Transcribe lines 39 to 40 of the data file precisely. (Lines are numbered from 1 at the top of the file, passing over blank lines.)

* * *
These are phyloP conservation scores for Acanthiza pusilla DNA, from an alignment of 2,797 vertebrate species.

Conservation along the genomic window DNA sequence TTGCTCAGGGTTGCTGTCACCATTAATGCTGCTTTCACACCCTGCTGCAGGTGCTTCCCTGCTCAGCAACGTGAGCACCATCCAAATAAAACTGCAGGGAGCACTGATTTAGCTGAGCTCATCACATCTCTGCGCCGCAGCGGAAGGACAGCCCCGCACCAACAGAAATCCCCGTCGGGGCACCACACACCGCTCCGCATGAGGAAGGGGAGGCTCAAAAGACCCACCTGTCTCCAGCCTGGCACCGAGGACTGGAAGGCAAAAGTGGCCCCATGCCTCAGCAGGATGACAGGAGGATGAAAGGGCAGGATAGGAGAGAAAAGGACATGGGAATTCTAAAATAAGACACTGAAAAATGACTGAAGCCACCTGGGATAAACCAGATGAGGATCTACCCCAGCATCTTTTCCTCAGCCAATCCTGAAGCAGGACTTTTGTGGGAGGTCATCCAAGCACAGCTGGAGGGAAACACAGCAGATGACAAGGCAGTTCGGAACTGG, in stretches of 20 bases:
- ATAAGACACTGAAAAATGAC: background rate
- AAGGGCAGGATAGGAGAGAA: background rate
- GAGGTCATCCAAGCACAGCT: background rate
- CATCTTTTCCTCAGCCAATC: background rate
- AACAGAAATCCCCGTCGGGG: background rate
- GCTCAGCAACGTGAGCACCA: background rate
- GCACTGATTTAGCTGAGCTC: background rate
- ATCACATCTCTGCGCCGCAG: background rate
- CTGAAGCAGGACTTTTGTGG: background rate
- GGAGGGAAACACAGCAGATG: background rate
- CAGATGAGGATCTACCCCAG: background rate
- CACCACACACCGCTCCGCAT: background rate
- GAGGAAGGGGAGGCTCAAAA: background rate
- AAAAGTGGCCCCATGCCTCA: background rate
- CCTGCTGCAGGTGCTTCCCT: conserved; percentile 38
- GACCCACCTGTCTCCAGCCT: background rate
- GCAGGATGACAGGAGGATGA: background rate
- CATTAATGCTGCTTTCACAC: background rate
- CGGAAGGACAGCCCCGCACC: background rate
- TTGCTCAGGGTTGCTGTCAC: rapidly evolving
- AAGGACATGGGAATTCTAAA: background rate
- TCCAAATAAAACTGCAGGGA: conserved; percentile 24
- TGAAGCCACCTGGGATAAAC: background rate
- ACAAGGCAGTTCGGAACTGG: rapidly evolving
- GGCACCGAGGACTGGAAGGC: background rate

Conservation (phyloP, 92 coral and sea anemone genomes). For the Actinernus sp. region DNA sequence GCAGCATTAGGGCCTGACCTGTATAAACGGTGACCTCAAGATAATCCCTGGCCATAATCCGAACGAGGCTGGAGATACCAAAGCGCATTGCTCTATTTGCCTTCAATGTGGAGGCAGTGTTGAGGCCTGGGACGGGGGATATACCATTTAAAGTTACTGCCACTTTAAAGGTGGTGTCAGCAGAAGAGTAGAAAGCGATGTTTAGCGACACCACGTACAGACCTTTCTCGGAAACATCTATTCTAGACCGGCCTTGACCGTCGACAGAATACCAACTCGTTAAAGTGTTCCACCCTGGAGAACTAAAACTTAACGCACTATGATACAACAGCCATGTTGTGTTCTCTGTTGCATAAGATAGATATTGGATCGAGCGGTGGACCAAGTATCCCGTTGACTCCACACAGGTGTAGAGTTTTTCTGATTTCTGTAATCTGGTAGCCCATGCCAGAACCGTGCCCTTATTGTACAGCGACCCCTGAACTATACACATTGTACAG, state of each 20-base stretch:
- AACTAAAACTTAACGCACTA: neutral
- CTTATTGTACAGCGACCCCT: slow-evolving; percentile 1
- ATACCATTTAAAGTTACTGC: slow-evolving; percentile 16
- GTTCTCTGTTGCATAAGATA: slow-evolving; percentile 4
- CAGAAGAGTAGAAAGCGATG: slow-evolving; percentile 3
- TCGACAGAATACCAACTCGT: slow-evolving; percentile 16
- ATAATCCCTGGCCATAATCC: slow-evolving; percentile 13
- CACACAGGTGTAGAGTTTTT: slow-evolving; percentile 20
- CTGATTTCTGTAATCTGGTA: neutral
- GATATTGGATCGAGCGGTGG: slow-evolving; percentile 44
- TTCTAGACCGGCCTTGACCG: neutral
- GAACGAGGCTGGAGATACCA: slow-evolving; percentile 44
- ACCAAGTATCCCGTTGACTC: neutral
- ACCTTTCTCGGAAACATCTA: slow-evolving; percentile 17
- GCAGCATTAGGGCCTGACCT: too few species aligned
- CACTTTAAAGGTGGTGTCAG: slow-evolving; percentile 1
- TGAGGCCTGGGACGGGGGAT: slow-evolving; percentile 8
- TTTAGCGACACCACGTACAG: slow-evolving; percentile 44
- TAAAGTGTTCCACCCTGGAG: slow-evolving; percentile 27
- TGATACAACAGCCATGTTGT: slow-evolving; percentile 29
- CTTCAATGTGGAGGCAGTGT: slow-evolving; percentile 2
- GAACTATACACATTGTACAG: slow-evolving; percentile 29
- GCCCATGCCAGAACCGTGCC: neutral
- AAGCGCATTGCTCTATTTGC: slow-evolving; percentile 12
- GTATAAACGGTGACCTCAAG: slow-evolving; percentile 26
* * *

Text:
- TTCTAGACCGGCCTTGACCG: neutral
- GAACGAGGCTGGAGATACCA: slow-evolving; percentile 44